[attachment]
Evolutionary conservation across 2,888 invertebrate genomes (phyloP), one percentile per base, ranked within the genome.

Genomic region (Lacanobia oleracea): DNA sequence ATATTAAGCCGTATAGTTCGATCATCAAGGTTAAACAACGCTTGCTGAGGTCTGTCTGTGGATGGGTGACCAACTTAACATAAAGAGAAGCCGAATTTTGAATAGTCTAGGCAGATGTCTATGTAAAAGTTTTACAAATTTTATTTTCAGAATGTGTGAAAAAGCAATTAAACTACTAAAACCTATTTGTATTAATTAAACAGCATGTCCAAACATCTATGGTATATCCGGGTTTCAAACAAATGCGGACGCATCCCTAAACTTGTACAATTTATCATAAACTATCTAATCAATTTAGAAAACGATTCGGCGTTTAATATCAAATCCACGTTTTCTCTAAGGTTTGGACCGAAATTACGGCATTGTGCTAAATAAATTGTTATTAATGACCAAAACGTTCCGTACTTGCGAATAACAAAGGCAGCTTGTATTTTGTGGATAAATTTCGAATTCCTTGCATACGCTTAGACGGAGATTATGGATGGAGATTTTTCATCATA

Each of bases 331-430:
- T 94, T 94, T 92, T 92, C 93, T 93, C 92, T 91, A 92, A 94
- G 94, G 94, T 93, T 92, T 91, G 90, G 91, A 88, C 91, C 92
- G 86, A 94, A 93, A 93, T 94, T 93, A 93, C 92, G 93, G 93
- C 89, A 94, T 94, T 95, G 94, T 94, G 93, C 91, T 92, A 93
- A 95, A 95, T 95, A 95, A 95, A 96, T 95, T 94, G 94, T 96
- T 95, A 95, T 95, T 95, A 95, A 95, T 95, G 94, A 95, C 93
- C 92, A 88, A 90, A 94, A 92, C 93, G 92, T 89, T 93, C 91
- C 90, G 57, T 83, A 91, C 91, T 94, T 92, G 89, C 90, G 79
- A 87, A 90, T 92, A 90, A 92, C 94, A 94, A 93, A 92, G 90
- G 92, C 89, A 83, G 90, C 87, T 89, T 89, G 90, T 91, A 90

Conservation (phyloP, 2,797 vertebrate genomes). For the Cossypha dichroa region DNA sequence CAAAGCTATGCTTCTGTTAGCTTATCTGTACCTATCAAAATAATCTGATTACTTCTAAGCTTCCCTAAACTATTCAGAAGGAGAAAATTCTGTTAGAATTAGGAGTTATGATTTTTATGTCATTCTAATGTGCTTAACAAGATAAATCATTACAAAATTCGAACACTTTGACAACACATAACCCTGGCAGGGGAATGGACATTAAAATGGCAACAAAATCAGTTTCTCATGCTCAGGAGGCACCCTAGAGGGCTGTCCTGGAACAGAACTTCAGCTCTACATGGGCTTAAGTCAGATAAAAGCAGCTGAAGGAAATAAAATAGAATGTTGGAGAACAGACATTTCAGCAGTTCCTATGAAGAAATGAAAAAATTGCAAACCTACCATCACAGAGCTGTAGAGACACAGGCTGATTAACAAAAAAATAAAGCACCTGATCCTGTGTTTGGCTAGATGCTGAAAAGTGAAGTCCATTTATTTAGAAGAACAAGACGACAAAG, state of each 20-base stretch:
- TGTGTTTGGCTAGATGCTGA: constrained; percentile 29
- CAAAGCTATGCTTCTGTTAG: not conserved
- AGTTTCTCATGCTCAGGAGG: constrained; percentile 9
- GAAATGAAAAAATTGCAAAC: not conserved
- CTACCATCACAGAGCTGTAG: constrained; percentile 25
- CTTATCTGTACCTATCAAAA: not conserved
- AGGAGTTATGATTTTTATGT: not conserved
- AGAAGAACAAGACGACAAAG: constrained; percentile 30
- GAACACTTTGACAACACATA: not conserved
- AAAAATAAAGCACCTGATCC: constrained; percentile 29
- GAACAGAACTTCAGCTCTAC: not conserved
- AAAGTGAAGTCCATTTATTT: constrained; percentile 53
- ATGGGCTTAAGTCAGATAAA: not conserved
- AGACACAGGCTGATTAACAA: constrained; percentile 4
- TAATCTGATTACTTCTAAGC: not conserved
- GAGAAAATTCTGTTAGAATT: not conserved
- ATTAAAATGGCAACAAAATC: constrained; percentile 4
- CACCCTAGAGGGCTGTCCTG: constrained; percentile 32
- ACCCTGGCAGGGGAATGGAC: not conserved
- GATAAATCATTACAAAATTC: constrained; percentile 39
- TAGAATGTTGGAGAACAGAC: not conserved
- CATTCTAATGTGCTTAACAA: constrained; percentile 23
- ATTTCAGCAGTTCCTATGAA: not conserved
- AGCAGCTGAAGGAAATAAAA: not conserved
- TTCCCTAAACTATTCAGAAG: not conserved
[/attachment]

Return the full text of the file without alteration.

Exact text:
Evolutionary conservation across 2,888 invertebrate genomes (phyloP), one percentile per base, ranked within the genome.

Genomic region (Lacanobia oleracea): DNA sequence ATATTAAGCCGTATAGTTCGATCATCAAGGTTAAACAACGCTTGCTGAGGTCTGTCTGTGGATGGGTGACCAACTTAACATAAAGAGAAGCCGAATTTTGAATAGTCTAGGCAGATGTCTATGTAAAAGTTTTACAAATTTTATTTTCAGAATGTGTGAAAAAGCAATTAAACTACTAAAACCTATTTGTATTAATTAAACAGCATGTCCAAACATCTATGGTATATCCGGGTTTCAAACAAATGCGGACGCATCCCTAAACTTGTACAATTTATCATAAACTATCTAATCAATTTAGAAAACGATTCGGCGTTTAATATCAAATCCACGTTTTCTCTAAGGTTTGGACCGAAATTACGGCATTGTGCTAAATAAATTGTTATTAATGACCAAAACGTTCCGTACTTGCGAATAACAAAGGCAGCTTGTATTTTGTGGATAAATTTCGAATTCCTTGCATACGCTTAGACGGAGATTATGGATGGAGATTTTTCATCATA

Each of bases 331-430:
- T 94, T 94, T 92, T 92, C 93, T 93, C 92, T 91, A 92, A 94
- G 94, G 94, T 93, T 92, T 91, G 90, G 91, A 88, C 91, C 92
- G 86, A 94, A 93, A 93, T 94, T 93, A 93, C 92, G 93, G 93
- C 89, A 94, T 94, T 95, G 94, T 94, G 93, C 91, T 92, A 93
- A 95, A 95, T 95, A 95, A 95, A 96, T 95, T 94, G 94, T 96
- T 95, A 95, T 95, T 95, A 95, A 95, T 95, G 94, A 95, C 93
- C 92, A 88, A 90, A 94, A 92, C 93, G 92, T 89, T 93, C 91
- C 90, G 57, T 83, A 91, C 91, T 94, T 92, G 89, C 90, G 79
- A 87, A 90, T 92, A 90, A 92, C 94, A 94, A 93, A 92, G 90
- G 92, C 89, A 83, G 90, C 87, T 89, T 89, G 90, T 91, A 90

Conservation (phyloP, 2,797 vertebrate genomes). For the Cossypha dichroa region DNA sequence CAAAGCTATGCTTCTGTTAGCTTATCTGTACCTATCAAAATAATCTGATTACTTCTAAGCTTCCCTAAACTATTCAGAAGGAGAAAATTCTGTTAGAATTAGGAGTTATGATTTTTATGTCATTCTAATGTGCTTAACAAGATAAATCATTACAAAATTCGAACACTTTGACAACACATAACCCTGGCAGGGGAATGGACATTAAAATGGCAACAAAATCAGTTTCTCATGCTCAGGAGGCACCCTAGAGGGCTGTCCTGGAACAGAACTTCAGCTCTACATGGGCTTAAGTCAGATAAAAGCAGCTGAAGGAAATAAAATAGAATGTTGGAGAACAGACATTTCAGCAGTTCCTATGAAGAAATGAAAAAATTGCAAACCTACCATCACAGAGCTGTAGAGACACAGGCTGATTAACAAAAAAATAAAGCACCTGATCCTGTGTTTGGCTAGATGCTGAAAAGTGAAGTCCATTTATTTAGAAGAACAAGACGACAAAG, state of each 20-base stretch:
- TGTGTTTGGCTAGATGCTGA: constrained; percentile 29
- CAAAGCTATGCTTCTGTTAG: not conserved
- AGTTTCTCATGCTCAGGAGG: constrained; percentile 9
- GAAATGAAAAAATTGCAAAC: not conserved
- CTACCATCACAGAGCTGTAG: constrained; percentile 25
- CTTATCTGTACCTATCAAAA: not conserved
- AGGAGTTATGATTTTTATGT: not conserved
- AGAAGAACAAGACGACAAAG: constrained; percentile 30
- GAACACTTTGACAACACATA: not conserved
- AAAAATAAAGCACCTGATCC: constrained; percentile 29
- GAACAGAACTTCAGCTCTAC: not conserved
- AAAGTGAAGTCCATTTATTT: constrained; percentile 53
- ATGGGCTTAAGTCAGATAAA: not conserved
- AGACACAGGCTGATTAACAA: constrained; percentile 4
- TAATCTGATTACTTCTAAGC: not conserved
- GAGAAAATTCTGTTAGAATT: not conserved
- ATTAAAATGGCAACAAAATC: constrained; percentile 4
- CACCCTAGAGGGCTGTCCTG: constrained; percentile 32
- ACCCTGGCAGGGGAATGGAC: not conserved
- GATAAATCATTACAAAATTC: constrained; percentile 39
- TAGAATGTTGGAGAACAGAC: not conserved
- CATTCTAATGTGCTTAACAA: constrained; percentile 23
- ATTTCAGCAGTTCCTATGAA: not conserved
- AGCAGCTGAAGGAAATAAAA: not conserved
- TTCCCTAAACTATTCAGAAG: not conserved